The principal reason for a data storage policy is to ensure that an organization securely stores all data and information and can retrieve it when needed.
Data storage is an essential business activity, and a policy provides the framework and direction for storage procedures and good practice.
In the early days of data processing, a method and place to store data was a primary goal. Over the decades, data storage has increased in its capacity to store electronic files, records, documents, graphics and other data with less physical space requirements.
Organizations today store data in the cloud, with specially designated storage servers or on standalone storage devices such as hard drives and solid-state drives. They connect everything using SANs or other linkages.
On-site storage had been the traditional place for data. However, the advent of remotely managed storage services, such as those using cloud-based technology, have grown in popularity and often share storage duties with an on-site array.
As a result of all the choices for storage, it's important to have a clear policy. This article, which explains the issues to address in preparation of a data storage policy, wraps up with a downloadable template that organizations can customize as needed.
Components of a data storage policy
Corollary elements to a data storage policy address several important factors:
- types of data and information;
- location of data;
- timeline for storage;
- retrieval mechanisms to gain access to the data;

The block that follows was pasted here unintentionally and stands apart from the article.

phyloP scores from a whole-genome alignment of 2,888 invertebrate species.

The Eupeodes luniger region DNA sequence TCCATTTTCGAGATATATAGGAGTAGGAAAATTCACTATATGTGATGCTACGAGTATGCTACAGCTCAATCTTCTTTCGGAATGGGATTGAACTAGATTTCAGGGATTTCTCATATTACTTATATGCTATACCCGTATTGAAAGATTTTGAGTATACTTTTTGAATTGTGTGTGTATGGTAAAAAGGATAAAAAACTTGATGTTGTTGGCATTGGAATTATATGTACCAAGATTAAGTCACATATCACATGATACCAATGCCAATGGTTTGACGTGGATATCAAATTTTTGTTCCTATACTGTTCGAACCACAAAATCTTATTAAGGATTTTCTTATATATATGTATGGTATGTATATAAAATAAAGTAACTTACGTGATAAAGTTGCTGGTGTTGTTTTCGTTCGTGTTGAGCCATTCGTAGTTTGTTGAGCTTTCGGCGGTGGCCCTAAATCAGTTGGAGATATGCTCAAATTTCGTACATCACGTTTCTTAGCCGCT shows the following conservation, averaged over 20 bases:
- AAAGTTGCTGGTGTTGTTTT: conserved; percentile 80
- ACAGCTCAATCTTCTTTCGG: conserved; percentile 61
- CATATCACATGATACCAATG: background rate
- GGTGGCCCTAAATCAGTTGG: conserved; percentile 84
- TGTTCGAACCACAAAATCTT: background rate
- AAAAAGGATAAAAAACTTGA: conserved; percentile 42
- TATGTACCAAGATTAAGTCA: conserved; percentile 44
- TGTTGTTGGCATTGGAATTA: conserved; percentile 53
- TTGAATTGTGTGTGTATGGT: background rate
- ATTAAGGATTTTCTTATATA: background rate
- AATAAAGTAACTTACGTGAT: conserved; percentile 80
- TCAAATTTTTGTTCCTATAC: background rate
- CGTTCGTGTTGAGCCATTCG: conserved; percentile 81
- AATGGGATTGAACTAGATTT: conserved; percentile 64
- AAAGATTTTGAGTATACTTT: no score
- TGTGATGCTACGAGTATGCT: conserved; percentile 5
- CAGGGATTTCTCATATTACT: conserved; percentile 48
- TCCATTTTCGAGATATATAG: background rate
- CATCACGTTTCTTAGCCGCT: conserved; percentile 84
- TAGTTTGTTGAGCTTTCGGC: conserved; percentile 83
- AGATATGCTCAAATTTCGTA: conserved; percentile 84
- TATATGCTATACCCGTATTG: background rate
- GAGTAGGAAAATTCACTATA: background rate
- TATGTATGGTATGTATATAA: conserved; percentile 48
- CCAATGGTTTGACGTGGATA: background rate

- mechanisms to identify different generations or versions of data, and when stored data becomes archived data;
- budgetary considerations; and
- employees responsible for data storage activities.
Additional components in a data storage policy can specify how the organization complies with data storage activities as prescribed by various standards and regulations; types of data that an organization must store on site versus off site in a managed services environment; and data that the organization must store for retrieval in situations involving litigation. The organization should periodically review and update the data storage policy to ensure it supports storage requirements.
Data storage versus data management
Data management comprises several disciplines, including storage, security, protection, recovery and destruction. The fundamental component of the data storage policy is that all data and information not in active use must be in secure storage.
Check if policies for other data management activities are in place and cross-reference them as needed. An organization, depending on its IT management philosophy, may prefer separate standalone policies for data management activities. In other organizations, a single all-encompassing data management policy may suffice. Regardless, have at least one policy addressing data management, as this is particularly important from an IT audit perspective.
Create a storage policy from scratch
The template that complements this article provides a foundation for creating a policy focused specifically on data storage. The template is structured to differentiate it from other prospective data management policies.
The data storage policy template addresses the key issues associated with storage. Organizations can adapt it as they wish according to their requirements.
Download the free data storage policy template here.